Form may follow function, but Porsche's Panamera is arguably one case where form and beauty have had a serious disconnect. However, that does not mean the looks and even the dynamics of this seriously good to drive four-door Porsche can't be improved with a little tweaking.
Although the aftermarket has only produced five Panameras so far, these takes range from mild to wild. The wildest is most definitely the FAB Design car that debuted at the Dubai Motor Show, where it looked totally at home. The Oakley Design and SpeedArt cars make up the opposing camp with relatively subtle conversions, while the TechArt offering strikes the middle ground.
"As a company with roots in motorsport, we only make mechanical changes to our cars that improve performance," said Oakley Design's founder, Jon Oakley. "The aerodynamic parts like the front spoiler lip, more deeply sculpted side sills, rear wing cover with Gurney flaps, and the rear diffuser with its deeper boundary layer fences and longer exhaust pipe lips were all wind tunnel tested."
The GT2 style carbon-fiber "moustache" between the top of the front bumper and the bonnet is also fully functional and helps to extract hot air from the big radiator. The only purely cosmetic add-ons are the carbon covers for the roof panel and door mirrors.
Oakley's seven-piece carbon engine bay kit adds a touch of flair to the otherwise drab acres of black plastic that dominate the underbonnet view. The kit includes larger air intake ram pipes to help the twin-turbo V8 breathe more deeply. Unlike some tuners who use carbon-look parts, all of Oakley's carbon-fiber components are formed in an autoclave.
The wheels and exhaust system also fit the Panamera S and 4S, as do the body components, apart from the front spoiler lip and rear wing cover. The front spoiler may look the same at a glance, but if you put a Panamera 4S and a Turbo side by side, you'll see a slight difference in the curvature of the factory bumper. Because of this, Oakley makes an equivalent spoiler lip for the normally aspirated cars, along with a new rear wing cover, since the non-Turbo cars have a single rather than double rear wing.
Changes inside the cabin are minimal, but make a big difference to eye appeal. The black carbon inlay kit and kick plate inlays contrast perfectly with the light gray leather and black carpet mats. The finishing touch is the limited edition plaque on the center console.
Following hot on the heels of Oakley's very successful GT3 and GT2 programs, the Panamera is the third Porsche to be tuned here. "We had to be very careful not to unbalance its strengths in the process," Oakley says. "This is the main reason we decided to stick with 20-inch wheels and the same tire size as the largest factory option." And while Oakley may use the factory wheel and tire sizes, taking 15 pounds out of each wheel has had a positive effect on all-around suspension performance.
"Most people are surprised to learn that wheel and tire weight actually has a bearing on acceleration," Oakley says. "With lightweight wheels and factory PCCBs fitted, you can peel a couple of seconds off the zero to 125 mph time. That's like adding another 25 hp."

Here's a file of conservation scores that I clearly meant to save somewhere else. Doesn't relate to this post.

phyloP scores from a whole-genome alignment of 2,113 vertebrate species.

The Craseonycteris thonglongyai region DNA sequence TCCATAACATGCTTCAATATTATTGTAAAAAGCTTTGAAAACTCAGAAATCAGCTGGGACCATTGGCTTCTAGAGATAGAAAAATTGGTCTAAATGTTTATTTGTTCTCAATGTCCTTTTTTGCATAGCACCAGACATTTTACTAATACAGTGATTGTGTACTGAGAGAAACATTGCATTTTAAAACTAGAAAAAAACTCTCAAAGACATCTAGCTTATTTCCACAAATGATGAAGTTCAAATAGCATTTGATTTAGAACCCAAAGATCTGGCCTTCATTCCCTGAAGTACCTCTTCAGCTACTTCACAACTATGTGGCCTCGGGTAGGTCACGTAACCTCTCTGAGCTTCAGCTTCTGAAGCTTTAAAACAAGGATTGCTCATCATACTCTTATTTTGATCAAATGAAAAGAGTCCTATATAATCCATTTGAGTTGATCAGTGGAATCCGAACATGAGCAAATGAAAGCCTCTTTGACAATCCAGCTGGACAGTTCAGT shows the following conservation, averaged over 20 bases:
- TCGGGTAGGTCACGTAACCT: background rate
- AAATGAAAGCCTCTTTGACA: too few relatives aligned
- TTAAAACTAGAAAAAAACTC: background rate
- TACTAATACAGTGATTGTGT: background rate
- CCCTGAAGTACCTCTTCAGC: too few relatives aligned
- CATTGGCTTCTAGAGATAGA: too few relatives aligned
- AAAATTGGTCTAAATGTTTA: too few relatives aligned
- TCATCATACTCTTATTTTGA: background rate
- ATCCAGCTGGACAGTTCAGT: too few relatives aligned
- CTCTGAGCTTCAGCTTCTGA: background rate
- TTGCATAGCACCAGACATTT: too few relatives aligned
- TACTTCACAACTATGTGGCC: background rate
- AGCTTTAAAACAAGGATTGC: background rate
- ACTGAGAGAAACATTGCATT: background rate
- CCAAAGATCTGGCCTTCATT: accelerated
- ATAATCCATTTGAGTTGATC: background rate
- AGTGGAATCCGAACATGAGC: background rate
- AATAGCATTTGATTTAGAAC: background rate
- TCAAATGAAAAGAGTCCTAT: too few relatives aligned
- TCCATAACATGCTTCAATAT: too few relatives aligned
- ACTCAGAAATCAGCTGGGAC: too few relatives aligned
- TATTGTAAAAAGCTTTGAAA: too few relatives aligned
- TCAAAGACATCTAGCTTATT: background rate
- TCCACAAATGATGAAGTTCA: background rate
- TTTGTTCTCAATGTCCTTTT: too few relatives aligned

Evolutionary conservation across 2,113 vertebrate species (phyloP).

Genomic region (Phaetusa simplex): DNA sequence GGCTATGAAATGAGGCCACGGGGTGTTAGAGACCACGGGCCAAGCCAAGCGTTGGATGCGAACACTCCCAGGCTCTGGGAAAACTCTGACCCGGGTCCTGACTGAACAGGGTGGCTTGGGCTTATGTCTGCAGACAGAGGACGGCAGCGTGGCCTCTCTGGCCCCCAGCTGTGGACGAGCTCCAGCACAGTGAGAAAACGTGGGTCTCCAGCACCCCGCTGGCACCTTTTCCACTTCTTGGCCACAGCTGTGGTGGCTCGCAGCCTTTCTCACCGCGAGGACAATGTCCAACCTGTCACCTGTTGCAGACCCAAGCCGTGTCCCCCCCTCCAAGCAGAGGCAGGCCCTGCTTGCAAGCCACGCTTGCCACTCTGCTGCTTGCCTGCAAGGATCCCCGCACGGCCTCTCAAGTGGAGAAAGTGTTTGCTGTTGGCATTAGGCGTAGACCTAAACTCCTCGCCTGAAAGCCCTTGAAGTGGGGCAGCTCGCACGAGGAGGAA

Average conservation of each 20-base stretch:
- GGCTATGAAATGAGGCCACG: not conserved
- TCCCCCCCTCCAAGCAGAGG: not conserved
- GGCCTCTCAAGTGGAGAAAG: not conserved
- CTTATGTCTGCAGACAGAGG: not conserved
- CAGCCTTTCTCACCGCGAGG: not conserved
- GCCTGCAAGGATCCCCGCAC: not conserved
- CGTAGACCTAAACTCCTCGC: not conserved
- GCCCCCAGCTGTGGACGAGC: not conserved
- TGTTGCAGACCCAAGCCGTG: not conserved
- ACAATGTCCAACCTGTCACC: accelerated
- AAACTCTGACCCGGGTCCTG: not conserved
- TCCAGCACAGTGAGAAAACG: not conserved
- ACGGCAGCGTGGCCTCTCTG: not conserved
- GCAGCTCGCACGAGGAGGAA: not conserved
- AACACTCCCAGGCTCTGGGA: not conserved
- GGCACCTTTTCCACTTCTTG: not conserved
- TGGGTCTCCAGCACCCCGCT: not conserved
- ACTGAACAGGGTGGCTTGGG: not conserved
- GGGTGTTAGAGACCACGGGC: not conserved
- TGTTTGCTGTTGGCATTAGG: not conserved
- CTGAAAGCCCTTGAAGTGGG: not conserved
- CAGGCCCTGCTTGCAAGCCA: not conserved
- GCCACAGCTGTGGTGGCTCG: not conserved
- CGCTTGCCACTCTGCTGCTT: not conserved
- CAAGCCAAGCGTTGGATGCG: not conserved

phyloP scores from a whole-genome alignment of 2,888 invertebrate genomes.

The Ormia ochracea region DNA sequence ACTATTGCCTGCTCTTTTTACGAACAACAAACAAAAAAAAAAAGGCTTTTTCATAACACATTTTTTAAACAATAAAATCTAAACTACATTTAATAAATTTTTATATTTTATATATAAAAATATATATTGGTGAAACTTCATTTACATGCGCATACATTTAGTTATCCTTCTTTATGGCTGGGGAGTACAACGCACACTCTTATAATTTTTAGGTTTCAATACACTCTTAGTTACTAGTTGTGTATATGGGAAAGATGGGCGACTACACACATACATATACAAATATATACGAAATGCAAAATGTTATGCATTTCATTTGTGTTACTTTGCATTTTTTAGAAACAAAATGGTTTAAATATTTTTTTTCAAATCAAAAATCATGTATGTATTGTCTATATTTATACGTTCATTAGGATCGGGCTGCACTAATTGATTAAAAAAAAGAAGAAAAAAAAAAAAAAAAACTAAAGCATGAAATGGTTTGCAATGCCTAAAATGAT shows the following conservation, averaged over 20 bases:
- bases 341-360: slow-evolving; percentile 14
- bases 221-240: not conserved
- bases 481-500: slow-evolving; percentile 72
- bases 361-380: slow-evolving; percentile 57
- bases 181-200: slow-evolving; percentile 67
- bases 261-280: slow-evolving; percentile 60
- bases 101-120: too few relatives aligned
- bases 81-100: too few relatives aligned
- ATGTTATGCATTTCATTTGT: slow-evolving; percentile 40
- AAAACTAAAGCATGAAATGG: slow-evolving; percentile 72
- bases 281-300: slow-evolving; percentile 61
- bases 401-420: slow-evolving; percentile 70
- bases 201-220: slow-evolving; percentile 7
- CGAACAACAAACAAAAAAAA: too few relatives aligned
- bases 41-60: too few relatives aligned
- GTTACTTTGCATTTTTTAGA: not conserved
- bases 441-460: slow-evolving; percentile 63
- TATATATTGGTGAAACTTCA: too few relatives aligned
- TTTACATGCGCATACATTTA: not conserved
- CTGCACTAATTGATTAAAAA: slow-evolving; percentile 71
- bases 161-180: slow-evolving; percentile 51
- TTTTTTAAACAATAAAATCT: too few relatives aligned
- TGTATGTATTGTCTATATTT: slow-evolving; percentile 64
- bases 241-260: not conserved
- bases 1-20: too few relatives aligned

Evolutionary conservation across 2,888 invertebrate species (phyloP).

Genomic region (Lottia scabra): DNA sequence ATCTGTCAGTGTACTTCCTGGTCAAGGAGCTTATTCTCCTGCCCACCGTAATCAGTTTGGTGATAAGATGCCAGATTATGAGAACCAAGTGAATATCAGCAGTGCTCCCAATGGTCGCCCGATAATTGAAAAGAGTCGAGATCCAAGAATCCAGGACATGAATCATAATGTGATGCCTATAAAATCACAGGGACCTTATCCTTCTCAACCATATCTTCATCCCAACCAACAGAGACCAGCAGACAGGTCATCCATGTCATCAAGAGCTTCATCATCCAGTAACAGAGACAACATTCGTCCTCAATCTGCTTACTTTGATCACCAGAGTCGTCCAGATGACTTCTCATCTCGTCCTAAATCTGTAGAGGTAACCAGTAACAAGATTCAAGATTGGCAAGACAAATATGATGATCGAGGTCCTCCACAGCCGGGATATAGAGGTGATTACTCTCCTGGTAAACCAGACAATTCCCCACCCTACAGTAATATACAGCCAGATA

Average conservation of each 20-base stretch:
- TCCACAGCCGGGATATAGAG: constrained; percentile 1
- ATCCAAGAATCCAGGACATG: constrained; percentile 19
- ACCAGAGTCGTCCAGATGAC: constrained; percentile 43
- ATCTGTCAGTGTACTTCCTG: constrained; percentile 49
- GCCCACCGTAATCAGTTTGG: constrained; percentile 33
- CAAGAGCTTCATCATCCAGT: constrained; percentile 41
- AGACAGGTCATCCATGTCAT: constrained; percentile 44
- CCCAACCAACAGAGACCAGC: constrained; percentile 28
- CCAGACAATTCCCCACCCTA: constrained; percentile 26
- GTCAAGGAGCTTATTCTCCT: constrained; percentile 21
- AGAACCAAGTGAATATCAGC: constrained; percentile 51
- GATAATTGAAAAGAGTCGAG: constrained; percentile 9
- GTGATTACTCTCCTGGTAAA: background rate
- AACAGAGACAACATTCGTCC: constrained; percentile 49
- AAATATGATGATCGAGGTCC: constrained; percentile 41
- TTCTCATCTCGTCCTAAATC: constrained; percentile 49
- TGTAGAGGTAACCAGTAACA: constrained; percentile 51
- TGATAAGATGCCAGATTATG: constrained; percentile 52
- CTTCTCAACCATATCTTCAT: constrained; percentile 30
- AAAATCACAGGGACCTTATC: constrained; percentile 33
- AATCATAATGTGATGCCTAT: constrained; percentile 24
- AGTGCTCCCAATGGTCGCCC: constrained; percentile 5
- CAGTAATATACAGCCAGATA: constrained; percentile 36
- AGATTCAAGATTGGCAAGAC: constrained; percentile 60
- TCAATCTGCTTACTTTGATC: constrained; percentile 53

Oakley Design uses Dymag two-piece wheels with magnesium centers married to carbon-fiber rims. In spite of their size, these wheels weigh just 18 and 21 pounds front and rear, respectively, which makes them about 20 percent lighter than a forged wheel, and up to 50 percent lighter than a conventional cast alloy wheel. Total weight savings is 77 pounds. Additionally, offsets are 5.0mm greater to bring the wheels closer to the arches. This slightly wider track helps handling and gives the car a better stance.
Oakley spent a lot of time on road and track working to optimize the car's handling for the 580-hp engine upgrade. The factory suspension bounce and rebound settings are so well executed that extensive testing found no better solution. In the end, the only modification made to the suspension is the installation of a piggyback ECU module to lower the ride height by 25mm in all its settings. In combination with the lighter wheels and their different offsets, the only work done here was re-calibrating the suspension geometry to make all four rubber patches work optimally across their broad treads.
"The factory settings have too much toe-out for my liking, so we brought this back closer to parallel," Oakley explains. "Then we increased the negative camber at each corner to around 1.5 degrees. These modest changes sharpen up the handling and improve turn-in noticeably without introducing any nervousness."
Initially, the aftermarket Porsche tuners rubbed their hands with glee when they learned that the Panamera would use the same basic engines as the Cayenne. This meant most of their existing engine upgrades could be carried over to the new car.
However, the first thing they realized when they finally got their hands on a car was that the newly upgraded Direct Fuel Injection V8s were now run by a Siemens rather than Bosch ECU. DFI was not the issue as it is controlled by the ECU, but the Siemens controller had more layers of protection that took time to hack through.
"Luckily, we have one of the best electronics engineers in the business working for us, so this was only a temporary hold-up," Oakley says. "Thanks to our larger air intakes and a free flowing exhaust, we managed to find over 70 hp and 140 lb-ft of torque with just a modest increase in boost pressure."